I want to share an experience with you all about copyright and wedding photography. This is important information, so please read on…
What happened to me:
Last August, I co-shot a wedding in Simi Valley with a lead photographer who will obviously remain anonymous. I hadn’t second shot a wedding in about eight years. It was a nice minute referral, I had nothing booked, the wedding sounded intriguing and I had nothing else planned for that day, so I took the gig. I met the lead shooter on a Thursday, we agreed on a rate and we co-shot the wedding that Saturday. I agreed to shoot on his cards to save downloading time at the end of the night, assuming he’d send me my RAW files the following day, as this exactly is what I do for my second shooters.
At the end of the night when I asked when he’d send my images, the lead shooter became very defensive, insisted the images I took were “his intellectual property” and he “never agreed to release them.” Putting aside the shock of the situation (I would never do this to a second shooter at the end of a shoot), I calmly explained to him that I owned the rights to my work for the reasons listed in the next section below. He proceeded to call me “unprofessional” and drove off with my work.
I eventually had an attorney send him a demand letter, to which he responded, claiming he couldn’t release the images because his clients wanted their “intimate moments to remain private.” This was after he posted three images from their wedding onto his instagram account, which has more than 9,000 followers.
I lost patience and sued him. Two days before we were due to appear in court, he released the work. Was it worth the trouble? Absolutely.
Copyright law and your rights:
Under US Copyright law, if you release the shutter, you automatically own the image. This applies even if you are not using your own gear. The only exception is if the work you’re creating is work made-for-hire. A photograph is considered a work for hire in at least one of following situations: First, if you’re an employee of a company and you were photographing within the scope of your employment. Second, if there is a written agreement between you and whoever hired you specifying that the body of photographs is to be considered a work for hire. (See 17 U.S.C. Section 101).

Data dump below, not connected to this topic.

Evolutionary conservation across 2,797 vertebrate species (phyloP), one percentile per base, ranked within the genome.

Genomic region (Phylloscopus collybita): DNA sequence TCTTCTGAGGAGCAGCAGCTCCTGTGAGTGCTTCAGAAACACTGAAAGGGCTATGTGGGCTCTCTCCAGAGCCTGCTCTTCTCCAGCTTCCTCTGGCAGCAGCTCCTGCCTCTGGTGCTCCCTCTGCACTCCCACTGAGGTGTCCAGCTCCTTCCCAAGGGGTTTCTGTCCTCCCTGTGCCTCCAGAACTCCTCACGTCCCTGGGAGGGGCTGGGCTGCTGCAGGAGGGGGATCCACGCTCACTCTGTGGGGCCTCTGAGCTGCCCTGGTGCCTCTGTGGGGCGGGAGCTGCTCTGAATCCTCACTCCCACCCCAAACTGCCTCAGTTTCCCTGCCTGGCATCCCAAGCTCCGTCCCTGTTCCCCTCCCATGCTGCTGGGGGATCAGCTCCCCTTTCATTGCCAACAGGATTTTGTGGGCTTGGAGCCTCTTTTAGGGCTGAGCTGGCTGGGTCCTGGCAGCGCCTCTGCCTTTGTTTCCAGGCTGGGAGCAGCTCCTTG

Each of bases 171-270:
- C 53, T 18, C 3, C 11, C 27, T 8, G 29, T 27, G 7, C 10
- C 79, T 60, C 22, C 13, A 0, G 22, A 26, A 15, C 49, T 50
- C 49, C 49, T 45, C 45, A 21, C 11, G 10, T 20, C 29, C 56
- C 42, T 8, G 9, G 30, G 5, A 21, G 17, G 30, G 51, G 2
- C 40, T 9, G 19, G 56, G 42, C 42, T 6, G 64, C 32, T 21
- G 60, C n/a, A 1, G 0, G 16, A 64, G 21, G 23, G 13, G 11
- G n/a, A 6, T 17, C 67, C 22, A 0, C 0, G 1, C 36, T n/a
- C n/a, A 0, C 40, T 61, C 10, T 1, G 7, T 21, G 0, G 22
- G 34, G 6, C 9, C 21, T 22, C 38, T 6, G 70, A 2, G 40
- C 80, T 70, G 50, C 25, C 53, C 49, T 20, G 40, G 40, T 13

To be clear, this must be a written agreement signed by you and the lead photographer. A verbal agreement is NOT sufficient. Furthermore, if the lead photographer hands you a check without a written agreement, this does not a legal Transfer of Copyright. In this scenario, you’re simply being paid for your time, not the copyright to your images.
Takeaways for second shooters:
First, know your rights (see above) and never assume anything, even if that assumption is based on years of previous experience. When I first started nine years ago, I took on a lot of second shooting gigs and I’d never experienced this sort of resistance when trying to access my work. I wrongly assumed it was normal for second shooters to have unrestricted access to their work.
Second, never be afraid to demand access to your own work. If there is no written contract singed by you and the lead photographer, the copyright for every photo you take automatically belongs to you. You have every legal right to demand the return of your work.
Finally, if you are asked to sign a contract giving up your copyright, make sure there is a sub-license that at least gives you the right to promote your own work on your website. This is a very reasonable demand. If the lead shooter tries to intimidate you or threatens never to hire you again over this, then you absolutely should not be working with this person.
Takeaways for lead shooters:
First, be transparent with your second shooters. Whatever policy you have with regards to copyright and image access, that is entirely up to you, but make sure you communicate exactly what your policy is before shooting commences. Do not wait util the end of the night! Put everything in a written work-for-hire agreement and make sure the second shooter knows exactly what they’re signing.
Second, if you’re going to retain copyright, be reasonable and add a sub-license that allows your second shooter to promote his or her work on the internet. Imagine having an amazing job experience that propels your career, only to find out your forbidden to mention anything about it on your CV. It makes no sense and it gives the more seasoned second shooters out there absolutely no incentive to work with you.
Finally, if you absolutely must forbid your second shooters from promoting their work, it should only be because the client requests it in writing. That restriction should apply to you as well.
Bottom line, just be fair. If you get to use your own work to promote your business, your second shooter should have the same rights. 👍